At the age of twenty five, with the prospect of finding another ambition, I worked in the fashion retail industry, working my way up and building an impressive profile which enabled me to freelance. Even with such rapid success, I had innumerable doubts as to whether my career would bring me enduring satisfaction. As months passed, my uncertainties grew and, just as I had done when I was a little girl, I turned to books in search of solace. I spent most nights reading and studying literature, and began writing poetry once more, which brought me great pleasure. I found fulfilment among the dense compositions of delicate prose. I found answers in serene worlds created through the gift of the imaginings of others. I found bewilderment in narratives marbled like rosehips. My admiration for writers grew and, as I laid each book to rest to begin another, I learnt things that no one could teach me. Words became the perfume of my mind, whose odour enriched my heart and travelled through to my soul, diffusing clouds of hope.


After careful consideration, I resigned from my job in order to follow my dream of education once more and, at the age of twenty-seven; I applied for a BA in Creative Writing at London South Bank University. For the first time in my life I released my writing, hoping that my source of joy would open another door. As the last colourless leaves fell and winter passed, I discovered that I had been awarded a place. As I made my way for my first day at university on the train I read the words of Jorge Luis Borges:

“A writer – and, I believe, generally all persons – must think that whatever happens to him or her is a resource. All things have been given to us for a purpose, and an artist must feel this more intensely. All that happens to us, including our humiliations, our misfortunes, our embarrassments, all is given to us as raw material, as clay, so that we may shape our art.

Returning to university is one of the best decisions I’ve made; education has enriched my life, increased my pleasure for literature and challenged me academically. With each passing day a new word has glistened, creating a home in my memory, waiting to be used by me. Along with the delights have also come the disappointments and challenges, some of which have created doubts about my capabilities. However the doubts are short lived and as they disappear I come to the realisation that not all intelligence is mechanical and that imagination is very definitely essential form intelligence. I realise that Logic doesn’t always help you achieve your best; and that determination and the will to succeed can outrun any limitations. Einstein said that imagination is more important than knowledge and this I hold up high.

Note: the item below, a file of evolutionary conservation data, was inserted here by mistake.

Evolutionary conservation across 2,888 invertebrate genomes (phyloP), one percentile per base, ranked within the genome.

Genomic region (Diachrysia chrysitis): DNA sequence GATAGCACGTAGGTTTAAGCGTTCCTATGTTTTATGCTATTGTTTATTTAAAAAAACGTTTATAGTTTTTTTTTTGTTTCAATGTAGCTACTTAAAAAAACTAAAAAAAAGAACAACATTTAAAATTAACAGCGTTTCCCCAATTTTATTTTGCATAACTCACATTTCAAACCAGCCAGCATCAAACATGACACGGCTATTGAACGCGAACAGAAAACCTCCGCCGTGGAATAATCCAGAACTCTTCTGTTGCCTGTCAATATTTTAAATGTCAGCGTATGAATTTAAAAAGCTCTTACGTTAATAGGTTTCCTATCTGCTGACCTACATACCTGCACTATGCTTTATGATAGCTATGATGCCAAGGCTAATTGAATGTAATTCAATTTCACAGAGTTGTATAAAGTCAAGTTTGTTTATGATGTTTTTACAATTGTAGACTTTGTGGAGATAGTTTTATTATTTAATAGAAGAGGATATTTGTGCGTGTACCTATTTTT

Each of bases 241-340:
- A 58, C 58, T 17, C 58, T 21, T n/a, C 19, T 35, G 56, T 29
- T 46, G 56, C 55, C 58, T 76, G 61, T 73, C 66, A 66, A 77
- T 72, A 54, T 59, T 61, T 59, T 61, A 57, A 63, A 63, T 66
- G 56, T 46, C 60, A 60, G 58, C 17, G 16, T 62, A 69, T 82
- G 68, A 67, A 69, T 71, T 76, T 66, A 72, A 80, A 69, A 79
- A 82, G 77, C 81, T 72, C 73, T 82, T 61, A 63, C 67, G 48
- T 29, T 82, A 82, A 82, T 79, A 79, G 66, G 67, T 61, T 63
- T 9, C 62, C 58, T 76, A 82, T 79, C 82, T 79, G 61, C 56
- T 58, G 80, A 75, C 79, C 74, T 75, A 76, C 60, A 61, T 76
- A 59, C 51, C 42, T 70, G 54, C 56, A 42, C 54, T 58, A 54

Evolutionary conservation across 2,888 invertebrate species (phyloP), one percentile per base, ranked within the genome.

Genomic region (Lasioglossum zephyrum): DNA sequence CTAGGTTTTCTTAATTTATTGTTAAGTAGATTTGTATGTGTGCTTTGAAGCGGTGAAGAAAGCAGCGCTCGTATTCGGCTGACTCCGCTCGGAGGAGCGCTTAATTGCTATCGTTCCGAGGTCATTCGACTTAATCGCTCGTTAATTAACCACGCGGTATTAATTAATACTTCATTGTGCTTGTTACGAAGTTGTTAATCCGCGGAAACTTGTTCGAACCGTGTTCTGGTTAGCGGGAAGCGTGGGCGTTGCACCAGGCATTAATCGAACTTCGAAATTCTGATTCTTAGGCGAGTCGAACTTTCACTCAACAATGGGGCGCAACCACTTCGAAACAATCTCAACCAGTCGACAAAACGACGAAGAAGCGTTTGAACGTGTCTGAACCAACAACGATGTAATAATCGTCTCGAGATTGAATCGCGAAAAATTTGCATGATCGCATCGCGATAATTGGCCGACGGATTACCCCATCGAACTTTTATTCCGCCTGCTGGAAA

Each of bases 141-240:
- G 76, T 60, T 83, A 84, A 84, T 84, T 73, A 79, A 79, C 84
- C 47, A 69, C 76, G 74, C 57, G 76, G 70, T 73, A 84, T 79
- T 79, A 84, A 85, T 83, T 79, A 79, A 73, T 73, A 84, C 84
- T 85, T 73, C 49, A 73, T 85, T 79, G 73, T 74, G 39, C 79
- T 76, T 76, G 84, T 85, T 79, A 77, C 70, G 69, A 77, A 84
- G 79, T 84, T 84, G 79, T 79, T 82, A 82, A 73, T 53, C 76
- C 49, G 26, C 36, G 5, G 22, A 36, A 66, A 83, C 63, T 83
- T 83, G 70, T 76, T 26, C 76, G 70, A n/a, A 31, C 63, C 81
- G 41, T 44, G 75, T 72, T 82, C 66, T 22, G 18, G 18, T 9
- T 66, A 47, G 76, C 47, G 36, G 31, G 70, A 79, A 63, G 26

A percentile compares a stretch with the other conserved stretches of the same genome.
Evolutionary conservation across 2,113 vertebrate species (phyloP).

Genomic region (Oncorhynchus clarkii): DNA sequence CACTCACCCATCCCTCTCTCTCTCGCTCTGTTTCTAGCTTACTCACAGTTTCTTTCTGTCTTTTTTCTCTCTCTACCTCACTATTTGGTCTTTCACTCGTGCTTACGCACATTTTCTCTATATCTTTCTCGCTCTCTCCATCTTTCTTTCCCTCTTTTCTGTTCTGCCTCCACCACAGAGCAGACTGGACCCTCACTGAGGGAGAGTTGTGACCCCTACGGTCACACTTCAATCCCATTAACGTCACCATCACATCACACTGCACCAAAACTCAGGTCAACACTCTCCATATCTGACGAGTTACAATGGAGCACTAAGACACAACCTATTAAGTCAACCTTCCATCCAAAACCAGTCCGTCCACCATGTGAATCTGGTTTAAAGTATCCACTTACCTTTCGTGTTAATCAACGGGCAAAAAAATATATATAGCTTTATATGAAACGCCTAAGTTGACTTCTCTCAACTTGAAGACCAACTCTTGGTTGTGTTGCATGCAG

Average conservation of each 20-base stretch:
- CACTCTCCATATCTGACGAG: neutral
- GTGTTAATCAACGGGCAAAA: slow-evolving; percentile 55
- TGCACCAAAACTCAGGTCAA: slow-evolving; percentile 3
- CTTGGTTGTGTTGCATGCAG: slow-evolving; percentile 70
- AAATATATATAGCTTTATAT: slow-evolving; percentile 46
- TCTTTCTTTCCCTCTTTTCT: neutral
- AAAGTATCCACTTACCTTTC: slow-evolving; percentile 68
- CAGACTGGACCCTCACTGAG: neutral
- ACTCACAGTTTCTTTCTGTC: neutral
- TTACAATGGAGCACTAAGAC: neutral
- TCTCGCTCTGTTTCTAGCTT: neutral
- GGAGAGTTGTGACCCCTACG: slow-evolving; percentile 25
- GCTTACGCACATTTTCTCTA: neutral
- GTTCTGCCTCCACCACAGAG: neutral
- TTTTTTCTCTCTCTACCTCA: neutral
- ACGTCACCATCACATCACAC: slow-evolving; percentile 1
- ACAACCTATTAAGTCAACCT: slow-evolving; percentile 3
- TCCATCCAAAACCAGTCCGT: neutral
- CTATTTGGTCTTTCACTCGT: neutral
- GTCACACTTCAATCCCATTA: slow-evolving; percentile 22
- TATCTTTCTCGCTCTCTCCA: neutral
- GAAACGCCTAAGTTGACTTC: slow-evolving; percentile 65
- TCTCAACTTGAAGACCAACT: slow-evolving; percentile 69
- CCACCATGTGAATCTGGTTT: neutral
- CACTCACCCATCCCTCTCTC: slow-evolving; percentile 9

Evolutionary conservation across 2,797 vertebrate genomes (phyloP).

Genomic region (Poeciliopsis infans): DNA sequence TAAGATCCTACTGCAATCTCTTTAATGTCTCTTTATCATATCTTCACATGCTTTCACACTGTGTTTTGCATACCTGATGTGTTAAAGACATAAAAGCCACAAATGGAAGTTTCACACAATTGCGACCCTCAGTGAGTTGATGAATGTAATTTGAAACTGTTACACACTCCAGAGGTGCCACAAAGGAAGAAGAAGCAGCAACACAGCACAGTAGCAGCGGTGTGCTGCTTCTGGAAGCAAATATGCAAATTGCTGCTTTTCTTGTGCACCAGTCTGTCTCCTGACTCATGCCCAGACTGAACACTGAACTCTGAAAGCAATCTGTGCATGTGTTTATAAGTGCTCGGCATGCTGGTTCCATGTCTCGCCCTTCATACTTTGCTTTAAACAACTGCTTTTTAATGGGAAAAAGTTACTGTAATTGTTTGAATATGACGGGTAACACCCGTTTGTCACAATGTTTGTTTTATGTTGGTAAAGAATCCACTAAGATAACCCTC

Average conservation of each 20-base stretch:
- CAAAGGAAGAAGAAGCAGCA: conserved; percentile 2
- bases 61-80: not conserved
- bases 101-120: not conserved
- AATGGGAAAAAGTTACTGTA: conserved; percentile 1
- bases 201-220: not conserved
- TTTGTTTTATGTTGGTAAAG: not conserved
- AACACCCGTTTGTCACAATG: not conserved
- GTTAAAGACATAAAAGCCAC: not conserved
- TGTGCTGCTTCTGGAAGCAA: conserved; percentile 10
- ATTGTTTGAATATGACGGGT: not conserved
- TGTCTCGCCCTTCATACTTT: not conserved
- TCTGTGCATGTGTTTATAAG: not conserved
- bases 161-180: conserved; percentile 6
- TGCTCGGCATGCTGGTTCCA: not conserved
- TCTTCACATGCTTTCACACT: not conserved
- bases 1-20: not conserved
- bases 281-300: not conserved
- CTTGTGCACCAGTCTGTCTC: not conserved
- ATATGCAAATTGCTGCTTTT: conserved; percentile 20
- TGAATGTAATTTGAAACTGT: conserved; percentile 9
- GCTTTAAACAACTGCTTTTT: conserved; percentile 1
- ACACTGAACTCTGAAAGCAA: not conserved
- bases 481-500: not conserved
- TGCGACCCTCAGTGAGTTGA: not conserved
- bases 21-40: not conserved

Some achievements bring you an overwhelming joy that you hope will last until you take your last breath. Mine came the first day I read a whole sentence without a pause or mistake; it’s a moment that lives forever present in my memory. I knew from that day that I wanted to live my life among books. I wrote my first poem at the age of thirteen, skimming through a dictionary to help me create the prose.

What are we without words, but non-existent and a silent sound?

What are we without words but nature that has no imagination?

What are we without words…. For I don’t know.

I often wonder what my life would be if I hadn’t learnt to write and loved to write and the very thought scares my soul because I’ve lived my best when I’ve surrounded myself with books. Through books, I’ve travelled the world and experienced endless adventures. Through owning them I’ve enriched my home and am imbued with infinite happiness.

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Having a learning difficulty can make one feel indistinct; facing the unknown consistently can remove you from yourself. Learning how to read, process information and write can become a formidable challenge; one that continues throughout a sufferer’s life. There have been many moments in my life where I have allowed my difficulties to put my aspirations on hold; I have lost myself many times in the world of dyslexia, where minimal vocabulary can become the norm. As an adult and an aspiring writer I’ve found less satisfaction in the fundamentals, and have learnt that keeping the written word to a minimum is in itself a crime. Restriction is not untreatable; it’s a challenge, one which all dyslexics can conquer. Books contain an overwhelming wisdom and I hope that all dyslexics will one day, just like me, walk in the garden of books.


Photo Credit: Marta Sputo